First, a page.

What is (perception of) effort?

The following pre-print article (click title below for link) represents the latest in my conceptualisation of both effort, and its perception. It is a living document that I update as my understanding grows, and thus I am always interested to hear feedback from others. I have previously submitted this manuscript to peer-reviewed journals in both philosophy and psychology with generally positive comments. However, I have decided to keep it as the present living document to allow me to maintain its form and style to my liking, whilst being able to update its content.

What is (perception of) effort? Objective and subjective effort during attempted task performance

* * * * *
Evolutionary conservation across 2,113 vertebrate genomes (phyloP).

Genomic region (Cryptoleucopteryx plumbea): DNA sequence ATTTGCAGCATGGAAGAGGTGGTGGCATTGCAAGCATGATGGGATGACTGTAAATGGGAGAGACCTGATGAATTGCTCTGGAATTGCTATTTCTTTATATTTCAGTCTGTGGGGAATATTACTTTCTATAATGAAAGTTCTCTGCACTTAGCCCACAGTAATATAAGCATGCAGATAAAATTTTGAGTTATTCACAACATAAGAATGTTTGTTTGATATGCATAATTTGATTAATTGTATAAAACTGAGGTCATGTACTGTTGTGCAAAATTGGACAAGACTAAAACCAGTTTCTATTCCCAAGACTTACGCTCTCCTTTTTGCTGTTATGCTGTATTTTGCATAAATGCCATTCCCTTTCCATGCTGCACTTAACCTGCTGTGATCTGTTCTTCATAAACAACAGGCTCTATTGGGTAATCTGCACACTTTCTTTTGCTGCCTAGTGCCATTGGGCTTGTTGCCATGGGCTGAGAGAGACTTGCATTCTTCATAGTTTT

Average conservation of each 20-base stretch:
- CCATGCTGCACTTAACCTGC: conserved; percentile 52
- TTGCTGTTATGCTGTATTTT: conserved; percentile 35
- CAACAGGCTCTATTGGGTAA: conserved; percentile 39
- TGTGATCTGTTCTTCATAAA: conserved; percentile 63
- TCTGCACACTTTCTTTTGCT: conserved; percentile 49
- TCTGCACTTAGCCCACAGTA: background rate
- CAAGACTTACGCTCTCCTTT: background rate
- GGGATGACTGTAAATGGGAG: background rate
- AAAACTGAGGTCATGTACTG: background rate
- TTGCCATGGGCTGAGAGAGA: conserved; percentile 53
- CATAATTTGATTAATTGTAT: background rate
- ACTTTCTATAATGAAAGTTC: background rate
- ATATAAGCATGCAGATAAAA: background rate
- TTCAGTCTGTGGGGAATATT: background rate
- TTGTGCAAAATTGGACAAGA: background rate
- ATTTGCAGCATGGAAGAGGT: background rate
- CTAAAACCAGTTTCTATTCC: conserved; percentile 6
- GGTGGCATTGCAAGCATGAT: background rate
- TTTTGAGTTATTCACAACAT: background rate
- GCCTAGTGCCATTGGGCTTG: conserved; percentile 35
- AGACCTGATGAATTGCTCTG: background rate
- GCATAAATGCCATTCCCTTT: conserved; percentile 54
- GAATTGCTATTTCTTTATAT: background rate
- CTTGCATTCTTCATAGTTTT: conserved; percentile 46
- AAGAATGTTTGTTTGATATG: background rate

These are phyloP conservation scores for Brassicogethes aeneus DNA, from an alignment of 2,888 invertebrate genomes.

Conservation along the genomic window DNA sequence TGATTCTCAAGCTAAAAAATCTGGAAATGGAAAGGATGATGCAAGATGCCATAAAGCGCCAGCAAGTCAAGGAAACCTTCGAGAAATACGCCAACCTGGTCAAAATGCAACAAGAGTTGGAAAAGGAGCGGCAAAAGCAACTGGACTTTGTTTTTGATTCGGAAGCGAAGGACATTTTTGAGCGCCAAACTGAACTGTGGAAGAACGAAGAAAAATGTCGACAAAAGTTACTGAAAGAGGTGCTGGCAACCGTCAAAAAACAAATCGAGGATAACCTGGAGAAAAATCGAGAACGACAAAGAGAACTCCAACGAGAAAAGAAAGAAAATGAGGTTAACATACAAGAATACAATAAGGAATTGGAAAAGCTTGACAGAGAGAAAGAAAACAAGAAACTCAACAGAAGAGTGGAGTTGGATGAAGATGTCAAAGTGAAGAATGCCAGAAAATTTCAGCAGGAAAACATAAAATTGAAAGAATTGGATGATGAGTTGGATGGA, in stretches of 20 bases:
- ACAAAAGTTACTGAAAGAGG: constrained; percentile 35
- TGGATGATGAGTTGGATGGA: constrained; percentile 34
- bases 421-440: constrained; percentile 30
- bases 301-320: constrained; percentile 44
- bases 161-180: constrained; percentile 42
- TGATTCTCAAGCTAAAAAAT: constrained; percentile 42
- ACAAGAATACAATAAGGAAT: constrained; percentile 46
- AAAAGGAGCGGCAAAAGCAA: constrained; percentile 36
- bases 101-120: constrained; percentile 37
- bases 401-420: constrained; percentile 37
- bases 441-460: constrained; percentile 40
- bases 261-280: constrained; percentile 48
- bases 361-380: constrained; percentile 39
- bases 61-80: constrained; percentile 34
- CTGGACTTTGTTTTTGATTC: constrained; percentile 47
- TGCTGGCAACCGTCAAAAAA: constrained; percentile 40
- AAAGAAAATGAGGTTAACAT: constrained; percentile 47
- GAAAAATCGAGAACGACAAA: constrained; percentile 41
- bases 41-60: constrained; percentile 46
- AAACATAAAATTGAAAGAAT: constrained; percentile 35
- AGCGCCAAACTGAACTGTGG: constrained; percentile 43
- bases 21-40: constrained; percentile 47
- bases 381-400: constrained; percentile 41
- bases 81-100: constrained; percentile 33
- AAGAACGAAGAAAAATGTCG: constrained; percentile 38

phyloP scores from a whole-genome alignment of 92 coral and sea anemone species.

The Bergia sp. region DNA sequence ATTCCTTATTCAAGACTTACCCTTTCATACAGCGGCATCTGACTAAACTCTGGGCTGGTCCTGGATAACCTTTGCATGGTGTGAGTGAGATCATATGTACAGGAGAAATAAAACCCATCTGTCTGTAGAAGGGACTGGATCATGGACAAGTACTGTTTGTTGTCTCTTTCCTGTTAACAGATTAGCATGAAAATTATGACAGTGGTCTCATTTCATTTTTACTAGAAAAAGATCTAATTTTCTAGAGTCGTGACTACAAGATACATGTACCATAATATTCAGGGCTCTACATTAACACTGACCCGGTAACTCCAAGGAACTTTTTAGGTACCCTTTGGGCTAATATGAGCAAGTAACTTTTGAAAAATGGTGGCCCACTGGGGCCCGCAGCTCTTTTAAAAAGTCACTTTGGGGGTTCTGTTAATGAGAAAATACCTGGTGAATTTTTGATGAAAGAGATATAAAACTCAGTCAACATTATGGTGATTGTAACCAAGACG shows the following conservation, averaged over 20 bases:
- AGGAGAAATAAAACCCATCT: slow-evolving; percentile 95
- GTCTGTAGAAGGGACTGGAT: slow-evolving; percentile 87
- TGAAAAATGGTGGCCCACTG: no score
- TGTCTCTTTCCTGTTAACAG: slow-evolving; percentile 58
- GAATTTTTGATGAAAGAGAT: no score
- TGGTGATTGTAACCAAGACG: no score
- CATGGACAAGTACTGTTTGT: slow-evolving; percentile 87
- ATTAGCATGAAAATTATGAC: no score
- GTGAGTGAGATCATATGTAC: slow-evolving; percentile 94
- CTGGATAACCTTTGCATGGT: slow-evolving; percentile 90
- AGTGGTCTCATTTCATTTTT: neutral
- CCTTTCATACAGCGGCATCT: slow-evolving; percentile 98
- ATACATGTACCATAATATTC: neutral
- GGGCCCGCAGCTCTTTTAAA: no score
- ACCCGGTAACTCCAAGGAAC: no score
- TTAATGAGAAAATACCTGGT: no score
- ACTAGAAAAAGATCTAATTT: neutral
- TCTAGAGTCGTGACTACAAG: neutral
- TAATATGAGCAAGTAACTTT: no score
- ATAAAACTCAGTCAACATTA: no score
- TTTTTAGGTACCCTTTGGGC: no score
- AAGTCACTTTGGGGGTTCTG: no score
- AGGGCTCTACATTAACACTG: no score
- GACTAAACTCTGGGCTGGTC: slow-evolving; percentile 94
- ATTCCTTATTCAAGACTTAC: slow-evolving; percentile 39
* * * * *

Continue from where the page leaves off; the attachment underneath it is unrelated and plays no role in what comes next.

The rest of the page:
Despite its apparent intuitiveness and widespread interest across various fields, ‘effort’ is a concept that seems difficult to define. The purpose of this article is to consider and define ‘effort’ during attempted task performance. In doing so I argue for distinction between the actual effort (objective effort) required, and the perception of that effort (subjective effort), during intentionally attempted task performance. I adopt a set theoretical approach to defining the intensional concepts, and extensional phenomenal constructs, and employ the tradition of Theory-Theory to illustrate tentative causal theories for and relating the concepts. The definitions I propose are deliberately agnostic of the specific task demands being attempted (e.g. physical, cognitive, self-control, or a combination) and thus reflect ‘general’ definitions of effort and its perception. Throughout, I draw upon and synthesise literature from across a multitude of disciplines, combining empirical evidence with armchair philosophising, and offer what insights I have from my own experience both as someone experiencing ‘effort’, and as a third-person observer investigating it. This work is intended to, at the very least, make my own current pretheoretical conceptualisation and understanding of ‘effort’ transparent to other researchers, and aid interpretation of subsequent empirical work, theory building, and theory testing on the topic. Further, I hope it might be useful to researchers across various fields, unify paradigms and help with integration of learnings across disciplines, and further understanding of the role of ‘effort’ and its perception from a broad scientific perspective.